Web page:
This is the time of year that we go a little quiet, we are all keeping our heads down as we shop. Part of that shopping experience is trying to guess what our loved ones want. Buying for wives can be a notorious minefield of clothes that are too small, bras that are too big and lingerie that they will never wear, not at Christmas and certainly not for your birthday. They say diamonds are a girl's best friend but at Pig Row if we found a diamond mine in the back garden we'd probably spend it on the land, the food, the kitchen and of course, recipe books. Here's five books that will be in Carol's stocking this Christmas and there may be something here for the woman in your life.
Biscuit by Miranda Gore Browne of Great British Bake Off fame wades into the sweet aisle of recipes. Now, I am a red blooded man, but biscuits are my weakness and I suspect a good biscuit will send anyone weak at the knees but what's in this book for the female Goddess in the kitchen? There is everything here from biscuit for beginners to the decoration of biscuits. I never knew that biscuits could be decorated, I assumed a good dunk in chocolate was the height of biscuit design as it blended two of the food groups into one. Miranda's book is a no nonsense affair and one can't help but feel that more images would have made the book more sumptuous. Maybe, I am alone with this but a good recipe book should brim with photos of what you aspire to bake. Your creation may never look like the photograph but at least you have a bar set for you to aim for or at this time of year collapse below in a giggling heap holding a drink. This aside, the recipes were easy to follow and took you step by step. The Coconut jammy thumbprint took me back to my childhood. The seasonal biscuit chapter is where the book really comes into its own from Lemon and almond knots to the fat apple rascals. Miranda certainly shows a passion and knowledge of biscuits that many of us never know, if you want to push the biscuit frontier than this is a great stocking filler and if your height of biscuit tastes is a bourbon then this book will simply blow your mind.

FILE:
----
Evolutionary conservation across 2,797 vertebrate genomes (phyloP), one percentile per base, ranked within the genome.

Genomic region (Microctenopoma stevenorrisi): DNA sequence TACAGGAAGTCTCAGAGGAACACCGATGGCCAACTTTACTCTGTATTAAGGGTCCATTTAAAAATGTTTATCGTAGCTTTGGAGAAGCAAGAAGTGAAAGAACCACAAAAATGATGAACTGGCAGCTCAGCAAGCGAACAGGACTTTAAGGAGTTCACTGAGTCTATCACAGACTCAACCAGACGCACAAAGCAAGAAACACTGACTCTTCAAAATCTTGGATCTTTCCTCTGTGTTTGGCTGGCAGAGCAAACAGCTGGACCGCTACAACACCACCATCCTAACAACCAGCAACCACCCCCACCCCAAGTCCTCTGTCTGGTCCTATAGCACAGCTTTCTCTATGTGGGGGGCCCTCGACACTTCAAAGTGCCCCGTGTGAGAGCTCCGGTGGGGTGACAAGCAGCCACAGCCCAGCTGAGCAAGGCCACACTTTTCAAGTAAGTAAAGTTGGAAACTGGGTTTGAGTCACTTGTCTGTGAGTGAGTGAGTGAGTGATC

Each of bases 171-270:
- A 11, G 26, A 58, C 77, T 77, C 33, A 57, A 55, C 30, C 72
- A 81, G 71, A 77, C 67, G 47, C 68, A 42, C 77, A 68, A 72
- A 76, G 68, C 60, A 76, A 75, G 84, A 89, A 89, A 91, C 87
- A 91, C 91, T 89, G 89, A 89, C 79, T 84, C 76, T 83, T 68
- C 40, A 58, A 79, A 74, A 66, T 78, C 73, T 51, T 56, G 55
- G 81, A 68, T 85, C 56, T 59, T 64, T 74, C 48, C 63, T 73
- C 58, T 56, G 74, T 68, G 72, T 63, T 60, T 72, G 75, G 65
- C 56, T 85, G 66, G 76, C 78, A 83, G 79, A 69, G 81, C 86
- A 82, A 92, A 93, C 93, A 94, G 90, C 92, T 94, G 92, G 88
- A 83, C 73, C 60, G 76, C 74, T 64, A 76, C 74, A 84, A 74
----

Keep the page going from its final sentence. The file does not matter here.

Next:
Salt sugar smoke: how to preserve fruit, vegetables, meat and fish by Diana Henry is right up Pig Row's street. It is a delicious, well designed book, a pleasure to open and it looks lovely just on a table. That is part and parcel of a good recipe book, the desire to open it when you see it on your friend's kitchen table. Where this book may be different from other preserving books is Diana has pulled together techniques and recipes from differing cuisines, from England's fair and fruity jams to Persian pickled cherries. There is a taste of the practical here nestling beside the exotic. There are wonderful ideas for pickling turnips, the photo for this borders on the downright erotic and it just shows that vegetables we grow for winter, can still have a shelf life long after the snows have left town. The New York sweet cranberry mustard is on our recipe board to try with our home reared poultry next year. It's comforting to see that beside these recipes are traditional jams and fruit cheeses from medlar jelly to quince cheese. It is important that we show that these recipes are easy to make, easy to store and wonderful to eat. This is at the heart of the book and if you want to take that extra step to live seasonally, preserve the best of summer for winter than this is a truly inspirational and comforting book. There is something traditional here but Diana brings her wealth of knowledge to preserves many of us may never have heard of or tried. Anyone for Adobo?